Stay tuned for tomorrow’s post on the future of science publishing by our own Christie Henry!

UPress Week Blog Tour: #TurnItUp – The Neighborhood

Today’s blog tour focuses on “The Neighborhood” with a collection of insights from our esteemed colleagues on publishing in the field of regional studies, a key mission for many university presses. Over at the University of Manitoba Press, the coauthor of Rooster Town writes about how a Metis community living on the edge of Winnipeg was mapped-out by colonial powers, and his own effort to re-map the community over the six decades of its existence. Syracuse University Press features a post on publishing about central New York history, people, and culture. Over at Fordham University Press, Ron Howell, author of Boss of Black Brooklyn, discusses the changing neighborhood of Brooklyn’s Bedford-Stuyvesant. Northwestern University Press interviews Harvey Young, Dean of the School of Arts and Sciences at Boston University about NU Press’s “Second to None” Chicago regional series, of which he is the founding series editor. University Press of Mississippi features a Q&A with Catherine Egley Waggoner and Laura Egley Taylor, the authors of Realizing Our Place: Real Southern Women in a Mythologized Land. Following Temple University Founder Russell Conwell’s ideas of Acres of Diamonds, Temple University Press mines riches in its backyard with a post on titles about Temple University, by Temple University Professors, and Temple University graduates. University of Alberta Press has a post on what it’s like to move into a neighborhood that was given a “zero” quality of life rating. University of Texas Press features an interview with Lance Scott Walker about his oral history of Houston Rap. University of Washington Press has a piece up on Concrete Mama: Prison Profiles from Walla Walla, by Ethan Hoffman and John McCoy, which won the Washington State Book Award in 1981 for its stark, sympathetic portrayal of life inside the maximum-security prison. Ohio State University Press has a behind-the-scenes look at Time and Change, a forthcoming book celebrating the University’s 150th year. University of Illinois Press is announcing their new regional trade imprint, Flame & Flight Books, which will tell the unknown stories of the heartland’s unique places, people, and culture. Rutgers University Press puts the focus on Walking Harlem by Karen Taborn, a book recently featured in a NYT’s roundup of walking tour books. Oregon State University Press has a post on The Columbus Day Storm of 1962, which remains the Pacific Northwest benchmark for severe windstorms in this era of climate change and weather uncertainty. Everyone who lived through it has a story, including journalist John Dodge, whose new book about the storm, A Deadly Wind, has sparked innumerable conversations. Columbia University Press discusses how presses can play a critical role in publishing books about the cities and regions in which they reside. Their post features excerpts from some of their newest and most popular publications about New York and its neighborhoods. University of Georgia Press is running a Q&A with Sandra Beasley, editor of Vinegar and Char: Verse from the Southern Foodways Alliance. Finally, University of Toronto Press has a post from Jane Kelly, Director of Sales and Marketing, who writes about connections to Toronto’s neighborhoods.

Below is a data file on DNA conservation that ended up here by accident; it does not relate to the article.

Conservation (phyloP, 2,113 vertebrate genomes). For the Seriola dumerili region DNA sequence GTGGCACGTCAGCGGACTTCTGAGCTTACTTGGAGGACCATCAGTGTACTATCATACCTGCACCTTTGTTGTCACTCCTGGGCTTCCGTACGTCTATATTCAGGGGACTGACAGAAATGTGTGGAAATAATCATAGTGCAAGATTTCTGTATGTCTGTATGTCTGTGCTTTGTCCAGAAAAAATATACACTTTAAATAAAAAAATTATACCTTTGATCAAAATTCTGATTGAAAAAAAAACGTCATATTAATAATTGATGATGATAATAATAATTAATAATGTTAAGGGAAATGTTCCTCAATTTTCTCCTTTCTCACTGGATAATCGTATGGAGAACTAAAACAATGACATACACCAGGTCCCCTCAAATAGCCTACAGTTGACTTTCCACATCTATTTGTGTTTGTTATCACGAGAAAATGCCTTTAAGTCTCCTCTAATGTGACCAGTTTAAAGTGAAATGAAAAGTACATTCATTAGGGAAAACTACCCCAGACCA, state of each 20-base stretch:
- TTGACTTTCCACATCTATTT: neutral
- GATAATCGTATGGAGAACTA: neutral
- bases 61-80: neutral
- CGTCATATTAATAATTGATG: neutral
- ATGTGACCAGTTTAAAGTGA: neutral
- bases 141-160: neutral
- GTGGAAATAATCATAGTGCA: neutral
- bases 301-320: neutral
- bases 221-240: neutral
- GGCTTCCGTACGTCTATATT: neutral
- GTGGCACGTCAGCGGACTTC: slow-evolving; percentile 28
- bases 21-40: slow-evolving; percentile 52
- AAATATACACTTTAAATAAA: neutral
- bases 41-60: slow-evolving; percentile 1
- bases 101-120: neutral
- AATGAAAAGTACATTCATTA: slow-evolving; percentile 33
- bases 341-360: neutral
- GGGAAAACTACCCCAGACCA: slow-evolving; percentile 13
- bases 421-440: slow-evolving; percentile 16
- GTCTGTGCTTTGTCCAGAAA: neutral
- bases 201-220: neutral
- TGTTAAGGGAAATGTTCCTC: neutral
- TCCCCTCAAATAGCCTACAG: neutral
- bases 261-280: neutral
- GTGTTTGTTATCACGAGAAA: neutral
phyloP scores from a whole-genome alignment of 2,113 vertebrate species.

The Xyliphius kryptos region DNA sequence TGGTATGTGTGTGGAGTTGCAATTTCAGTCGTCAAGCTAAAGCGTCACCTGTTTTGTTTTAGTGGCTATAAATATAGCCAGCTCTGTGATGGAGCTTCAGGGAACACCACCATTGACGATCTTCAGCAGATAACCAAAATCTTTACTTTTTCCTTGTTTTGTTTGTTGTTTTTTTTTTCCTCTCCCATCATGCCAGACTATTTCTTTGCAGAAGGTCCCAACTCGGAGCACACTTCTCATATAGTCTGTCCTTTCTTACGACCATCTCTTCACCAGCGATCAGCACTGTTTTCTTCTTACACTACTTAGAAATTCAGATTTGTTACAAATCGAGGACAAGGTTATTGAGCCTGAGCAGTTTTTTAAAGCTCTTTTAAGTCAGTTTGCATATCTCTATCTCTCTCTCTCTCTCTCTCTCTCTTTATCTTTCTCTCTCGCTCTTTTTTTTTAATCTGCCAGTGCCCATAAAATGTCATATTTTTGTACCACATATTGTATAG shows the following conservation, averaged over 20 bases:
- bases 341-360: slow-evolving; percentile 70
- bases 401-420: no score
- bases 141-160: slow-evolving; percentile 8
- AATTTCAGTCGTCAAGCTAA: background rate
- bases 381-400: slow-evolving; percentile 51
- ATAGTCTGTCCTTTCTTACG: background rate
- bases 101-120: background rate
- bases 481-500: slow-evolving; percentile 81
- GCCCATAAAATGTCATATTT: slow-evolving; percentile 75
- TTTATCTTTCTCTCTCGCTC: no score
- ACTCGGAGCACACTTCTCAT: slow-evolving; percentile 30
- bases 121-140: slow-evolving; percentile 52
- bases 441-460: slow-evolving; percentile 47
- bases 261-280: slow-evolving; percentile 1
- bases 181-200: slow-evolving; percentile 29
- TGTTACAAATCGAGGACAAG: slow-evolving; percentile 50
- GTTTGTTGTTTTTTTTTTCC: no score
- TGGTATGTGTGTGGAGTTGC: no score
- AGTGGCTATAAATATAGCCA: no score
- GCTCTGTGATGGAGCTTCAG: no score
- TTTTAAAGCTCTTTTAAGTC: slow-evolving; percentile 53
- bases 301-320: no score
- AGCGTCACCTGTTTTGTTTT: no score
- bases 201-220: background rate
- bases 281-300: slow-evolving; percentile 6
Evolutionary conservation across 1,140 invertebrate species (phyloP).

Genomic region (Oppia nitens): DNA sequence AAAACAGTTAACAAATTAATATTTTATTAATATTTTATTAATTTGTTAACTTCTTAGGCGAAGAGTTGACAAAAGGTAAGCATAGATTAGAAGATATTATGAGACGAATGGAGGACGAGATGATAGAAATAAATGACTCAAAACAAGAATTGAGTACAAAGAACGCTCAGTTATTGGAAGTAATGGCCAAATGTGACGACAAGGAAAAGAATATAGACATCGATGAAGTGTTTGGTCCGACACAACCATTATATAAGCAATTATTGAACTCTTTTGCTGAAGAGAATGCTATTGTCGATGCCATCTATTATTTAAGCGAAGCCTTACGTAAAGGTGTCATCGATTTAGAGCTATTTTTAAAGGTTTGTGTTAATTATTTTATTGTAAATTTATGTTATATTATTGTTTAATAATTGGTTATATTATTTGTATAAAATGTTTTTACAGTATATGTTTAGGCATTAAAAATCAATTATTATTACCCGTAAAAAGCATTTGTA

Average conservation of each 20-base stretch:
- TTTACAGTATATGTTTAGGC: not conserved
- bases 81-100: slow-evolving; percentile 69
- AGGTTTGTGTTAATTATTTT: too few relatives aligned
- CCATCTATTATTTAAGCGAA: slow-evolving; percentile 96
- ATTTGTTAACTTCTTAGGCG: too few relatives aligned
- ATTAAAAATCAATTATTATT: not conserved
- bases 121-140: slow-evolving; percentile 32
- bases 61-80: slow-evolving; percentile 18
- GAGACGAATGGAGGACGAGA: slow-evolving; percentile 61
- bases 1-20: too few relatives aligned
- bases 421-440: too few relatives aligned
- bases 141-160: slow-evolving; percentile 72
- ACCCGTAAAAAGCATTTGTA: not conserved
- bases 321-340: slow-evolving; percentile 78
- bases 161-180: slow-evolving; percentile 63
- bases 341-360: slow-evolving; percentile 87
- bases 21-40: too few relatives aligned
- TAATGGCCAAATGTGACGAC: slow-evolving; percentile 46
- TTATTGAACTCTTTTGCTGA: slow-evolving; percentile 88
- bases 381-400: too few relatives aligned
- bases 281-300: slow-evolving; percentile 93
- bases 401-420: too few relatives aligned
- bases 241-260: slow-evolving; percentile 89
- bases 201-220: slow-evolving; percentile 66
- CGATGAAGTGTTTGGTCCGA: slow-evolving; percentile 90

Stay tuned for more posts in the blog tour on Thursday and Friday.

UPress Week Blog Tour: #TurnItUp Politics

The book world is groaning under the weight of books on political expose and opinion, but University Press press books bring expertise, data and serious analysis to bear on an array of complex issues. The University of Chicago Press highlights a group of recent books that, taken together, offer considerable insight into American politics.  A post from Teachers College Press features a list of books on politics and education. A Q&A with Michael Lazzarra, author of Civil Obedience (Critical Human Rights series) about how dictatorships are supported by civilian complicity is featured by the University of Wisconsin Press. Rutgers University Press highlights three recent politics books: The Politics of Fame by Eric Burns and the reissues of classics Democracy Ancient and Modern by M.I. Finley and Echoes of the Marseillaise by Eric Hobsbawn. UBC Press describes their new Women’s Suffrage and the Struggle for Democracy series. Over at LSU Press, there’s a post about their new list dealing with contemporary social justice issues, pegged to Jim Crow’s Last Stand and the recent state vote to ban non-unanimous criminal jury verdicts. An interview with Dick Simpson and Betty O’Shaughnessy, authors of Winning Elections in the 21st Century can be found courtesy of the University of Kansas Press. Harriet Kim provides a selection of interesting politics titles that she recently brought back into print as part of the Heritage Book Project at the University of Toronto Press. A spotlight on two recent additions to our Politics and Culture in the Twentieth-Century South series that focus on defining the white southern identity through politics can be found at the University of Georgia Press. Last but not least, The University of Virginia Press is publishing an updated edition of Trump’s First Year and has published a post describing the creation of that book and the preparation of a new edition covering year two, up through the recent midterms.